Summer Dog Safety Guide
As the temperatures heat up, so will your dog when they are outside. Some dogs can handle the heat while others are very sensitive to it. Either way, there are some things you can do to help your dog stay safe in the summer. Here is a summer dog safety guide to get you started:
1. Keep Your Dog Hydrated
It’s important that your dog has access to water year-round to stay hydrated and it’s especially important during the summer heat and the worst dog days of summer. When your dog is inside, make sure their water bowl is clean and has fresh water available. They’ll need to get a drink every now and then and will likely run to the water bowl when they come inside and after any bouts of play.
If you are out in the yard with your dog, have a bowl of water available for them while they are outside. This is also one of the summer BBQ safety tips for dogs. You can always store the bowl in a secure container or bring it inside to avoid attracting other animals. If you’re going on a long walk or a trip, bring a collapsible water bowl with you. It doesn’t take up much space and it allows you to give your pup a drink when you stop to hydrate yourself.
2. Know the Signs of Heat Exhaustion and Heat Stroke
Another important way to protect your dog during the summer is to know the signs that they are starting to get overheated, so you can bring them inside to cool down. Dogs pant to cool themselves down, so the first sign that your dog might be getting overheated is excessive or heavy panting. Also, if they start moving more slowly or just lay down, they may be feeling the heat and need a cooler place to relax. These are early signs that your dog has had enough of the heat.
It’s important to also know the signs of heat stroke. Heat stroke is a serious health concern and can be fatal if left unattended or untreated. It occurs when your dog’s body can no longer regulate its temperature. If you see rapid panting, shortness of breath, a bright red tongue or gums, pale gums and thick saliva, or weakness and dizziness, it’s time to get your dog out of the heat and to the vet. More serious signs of heat stroke include vomiting, sometimes with blood, diarrhea, and shock or coma. If you see these more serious symptoms, it means your dog is in the throes of heat stroke and it is affecting the dog’s organs. It is imperative to get them to the vet as quickly as possible.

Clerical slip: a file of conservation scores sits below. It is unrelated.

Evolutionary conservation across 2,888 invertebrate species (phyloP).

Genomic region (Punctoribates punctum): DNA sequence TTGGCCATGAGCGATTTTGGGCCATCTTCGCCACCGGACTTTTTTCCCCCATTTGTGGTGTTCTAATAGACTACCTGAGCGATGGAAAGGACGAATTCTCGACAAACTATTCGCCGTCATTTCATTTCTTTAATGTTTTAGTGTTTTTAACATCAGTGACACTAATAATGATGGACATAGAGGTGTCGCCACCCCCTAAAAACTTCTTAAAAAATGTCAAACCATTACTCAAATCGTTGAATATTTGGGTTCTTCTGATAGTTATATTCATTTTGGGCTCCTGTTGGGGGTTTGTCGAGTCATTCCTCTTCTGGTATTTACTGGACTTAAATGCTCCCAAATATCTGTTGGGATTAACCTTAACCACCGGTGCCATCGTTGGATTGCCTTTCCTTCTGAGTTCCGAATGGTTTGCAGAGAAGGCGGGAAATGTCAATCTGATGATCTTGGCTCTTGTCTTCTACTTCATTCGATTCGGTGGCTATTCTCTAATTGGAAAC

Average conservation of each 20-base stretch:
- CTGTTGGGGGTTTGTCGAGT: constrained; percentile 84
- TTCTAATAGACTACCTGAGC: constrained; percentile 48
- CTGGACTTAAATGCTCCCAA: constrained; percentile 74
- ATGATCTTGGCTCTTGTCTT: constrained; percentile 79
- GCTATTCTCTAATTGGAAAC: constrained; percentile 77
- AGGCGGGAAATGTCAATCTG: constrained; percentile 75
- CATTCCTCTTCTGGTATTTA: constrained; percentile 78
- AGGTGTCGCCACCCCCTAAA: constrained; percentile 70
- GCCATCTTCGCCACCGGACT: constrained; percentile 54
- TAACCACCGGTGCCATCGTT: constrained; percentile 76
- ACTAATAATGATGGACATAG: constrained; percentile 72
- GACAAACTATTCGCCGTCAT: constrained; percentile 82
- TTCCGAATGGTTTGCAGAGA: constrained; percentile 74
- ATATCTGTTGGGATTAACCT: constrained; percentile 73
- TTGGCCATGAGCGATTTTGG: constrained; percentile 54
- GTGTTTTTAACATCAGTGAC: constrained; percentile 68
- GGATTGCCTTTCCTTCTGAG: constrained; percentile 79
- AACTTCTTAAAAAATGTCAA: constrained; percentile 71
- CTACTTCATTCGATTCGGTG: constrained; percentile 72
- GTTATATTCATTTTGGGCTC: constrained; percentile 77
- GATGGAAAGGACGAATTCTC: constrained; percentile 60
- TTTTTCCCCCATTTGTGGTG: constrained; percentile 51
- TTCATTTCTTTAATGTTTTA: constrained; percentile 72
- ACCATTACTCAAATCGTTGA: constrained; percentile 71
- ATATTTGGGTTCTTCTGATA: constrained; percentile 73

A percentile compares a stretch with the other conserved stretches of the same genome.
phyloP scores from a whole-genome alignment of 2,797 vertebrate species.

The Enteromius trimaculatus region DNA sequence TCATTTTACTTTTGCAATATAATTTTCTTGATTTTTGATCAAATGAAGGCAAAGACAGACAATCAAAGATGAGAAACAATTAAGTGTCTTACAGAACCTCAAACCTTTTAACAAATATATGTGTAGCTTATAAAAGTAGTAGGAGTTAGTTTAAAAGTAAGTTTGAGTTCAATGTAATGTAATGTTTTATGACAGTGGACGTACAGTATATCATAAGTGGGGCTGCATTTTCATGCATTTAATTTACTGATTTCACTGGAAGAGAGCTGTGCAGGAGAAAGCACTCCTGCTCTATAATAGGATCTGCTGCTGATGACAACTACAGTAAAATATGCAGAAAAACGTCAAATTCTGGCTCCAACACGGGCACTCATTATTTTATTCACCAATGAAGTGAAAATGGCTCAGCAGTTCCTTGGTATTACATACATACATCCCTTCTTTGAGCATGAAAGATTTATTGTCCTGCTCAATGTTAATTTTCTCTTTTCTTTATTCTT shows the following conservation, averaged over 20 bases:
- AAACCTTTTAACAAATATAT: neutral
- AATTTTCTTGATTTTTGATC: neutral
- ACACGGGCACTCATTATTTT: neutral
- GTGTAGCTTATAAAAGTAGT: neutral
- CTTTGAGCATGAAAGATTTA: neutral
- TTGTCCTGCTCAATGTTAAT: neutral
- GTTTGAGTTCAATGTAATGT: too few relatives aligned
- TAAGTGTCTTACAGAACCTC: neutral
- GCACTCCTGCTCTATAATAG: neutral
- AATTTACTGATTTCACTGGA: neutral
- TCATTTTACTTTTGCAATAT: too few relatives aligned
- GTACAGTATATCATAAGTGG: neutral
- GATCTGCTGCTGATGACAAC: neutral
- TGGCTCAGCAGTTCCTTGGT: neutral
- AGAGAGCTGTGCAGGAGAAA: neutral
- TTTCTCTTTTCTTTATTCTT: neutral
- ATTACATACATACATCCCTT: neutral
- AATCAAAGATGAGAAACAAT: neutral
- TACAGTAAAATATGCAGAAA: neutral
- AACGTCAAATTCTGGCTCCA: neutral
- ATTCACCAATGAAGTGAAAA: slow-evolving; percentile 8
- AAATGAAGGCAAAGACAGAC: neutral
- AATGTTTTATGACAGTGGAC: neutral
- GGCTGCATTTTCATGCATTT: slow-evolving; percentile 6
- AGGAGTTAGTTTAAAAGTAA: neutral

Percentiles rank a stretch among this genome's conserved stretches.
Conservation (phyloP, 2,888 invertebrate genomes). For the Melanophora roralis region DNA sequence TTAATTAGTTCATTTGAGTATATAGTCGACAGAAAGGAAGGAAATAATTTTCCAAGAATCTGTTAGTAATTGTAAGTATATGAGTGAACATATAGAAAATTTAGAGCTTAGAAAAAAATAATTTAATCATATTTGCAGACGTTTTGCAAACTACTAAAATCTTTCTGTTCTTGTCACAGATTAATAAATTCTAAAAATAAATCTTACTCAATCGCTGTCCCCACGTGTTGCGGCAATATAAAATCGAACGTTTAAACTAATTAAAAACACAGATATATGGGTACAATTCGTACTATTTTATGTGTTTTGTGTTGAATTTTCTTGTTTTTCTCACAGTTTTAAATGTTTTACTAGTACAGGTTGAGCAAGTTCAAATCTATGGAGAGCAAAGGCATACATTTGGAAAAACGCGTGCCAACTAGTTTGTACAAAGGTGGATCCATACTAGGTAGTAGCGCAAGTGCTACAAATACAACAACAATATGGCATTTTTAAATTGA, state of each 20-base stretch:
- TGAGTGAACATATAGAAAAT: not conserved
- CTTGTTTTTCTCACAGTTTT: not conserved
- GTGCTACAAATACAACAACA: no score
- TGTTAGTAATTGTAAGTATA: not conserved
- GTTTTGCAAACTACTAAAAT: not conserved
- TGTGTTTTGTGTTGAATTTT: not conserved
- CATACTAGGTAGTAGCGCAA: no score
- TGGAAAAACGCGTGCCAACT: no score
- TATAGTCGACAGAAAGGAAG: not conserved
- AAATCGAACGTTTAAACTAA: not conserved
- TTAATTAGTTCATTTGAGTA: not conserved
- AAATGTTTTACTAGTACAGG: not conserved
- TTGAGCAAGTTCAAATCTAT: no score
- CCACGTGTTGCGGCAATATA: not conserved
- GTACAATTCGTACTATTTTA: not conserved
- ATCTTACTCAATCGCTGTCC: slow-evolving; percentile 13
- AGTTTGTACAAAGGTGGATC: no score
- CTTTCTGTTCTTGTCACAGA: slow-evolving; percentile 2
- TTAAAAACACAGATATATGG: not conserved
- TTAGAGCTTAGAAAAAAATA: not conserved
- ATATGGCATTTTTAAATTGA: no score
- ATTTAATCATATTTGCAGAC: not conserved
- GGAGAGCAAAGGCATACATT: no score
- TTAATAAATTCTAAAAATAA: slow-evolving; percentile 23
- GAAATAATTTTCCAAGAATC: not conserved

3. Understand Your Dog’s Limitations
Some dog breeds are particularly sensitive to heat. Brachycephalic, or snub-nosed, dogs like Pugs, Chihuahuas, Shih Tzus, and others tend to be sensitive to heat and overactivity. Thick-coated dogs are also more sensitive to the heat. If your dog has heart disease, is an older dog, or has breathing problems, it’s important to keep a close eye on them in the heat.
These dogs may get excited and overdo it, so you may have to step in and cut outside time short or limit the amount of time they can spend running before taking them inside for a break. If you understand your dog’s sensitivities and limitations, you can have strategies in place to protect them from the heat and prevent issues before they have a chance to start.
4. Don’t Forget to Apply Sunscreen
You need to apply sunscreen to protect your skin while you are outside, and so does your dog! Dogs with light skin, short hair, or thin hair are at risk for sunburn or skin cancer when left unprotected during sun exposure. You should look for a sunscreen that contains UVB and UVA protection, is non-staining, and is also fragrance-free. Your vet will be able to give you some good dog-friendly sunscreen options.
5. Do NOT Leave Your Dog in the Car
It should go without saying, but you should not leave your dog in the car, especially during the summer. In many places, it is illegal. During the summer heat, your car is like an oven and can become unbearable after only a minute or two. It may be sunny and 70 degrees, but a car will easily heat up to over 100 degrees in minutes, even with the windows cracked. Even cars that can be left on with the A/C running are usually not a good idea as most of them have an automatic shut-off.
6. Supervise Swimming Sessions
Whether at a private home pool or a public body of water, supervise your dog around swimming sessions. Contrary to assumptions from the “doggy paddle”, not all dogs are good swimmers. Even if they do enjoy a quick dip, they may not have the endurance to swim for very long.
When going swimming with your dog, it’s important to have the right equipment on hand, know your dog’s abilities, and supervise. Make sure to rinse your dog off after a swim session to remove salt, chlorine, or sand from their fur.
7. Beware of Hot Asphalt
Asphalt can get very hot during the summer. Not only can it cause your dog to heat up faster since they are closer to it, it can also burn their sensitive paw pads. Paw balm can help protect your dog’s paw pads to an extent. Generally, it’s better to limit how long your dog hangs out on asphalt in the summer.
A cement sidewalk will be a little cooler and grass will feel amazing on your pup’s paw pads. You do want to be wary of unknown grassy areas, however, as certain pesticides and fertilizers can irritate your dog.
With this summer dog safety guide on hand, you and your dog can enjoy summer together, worry-free!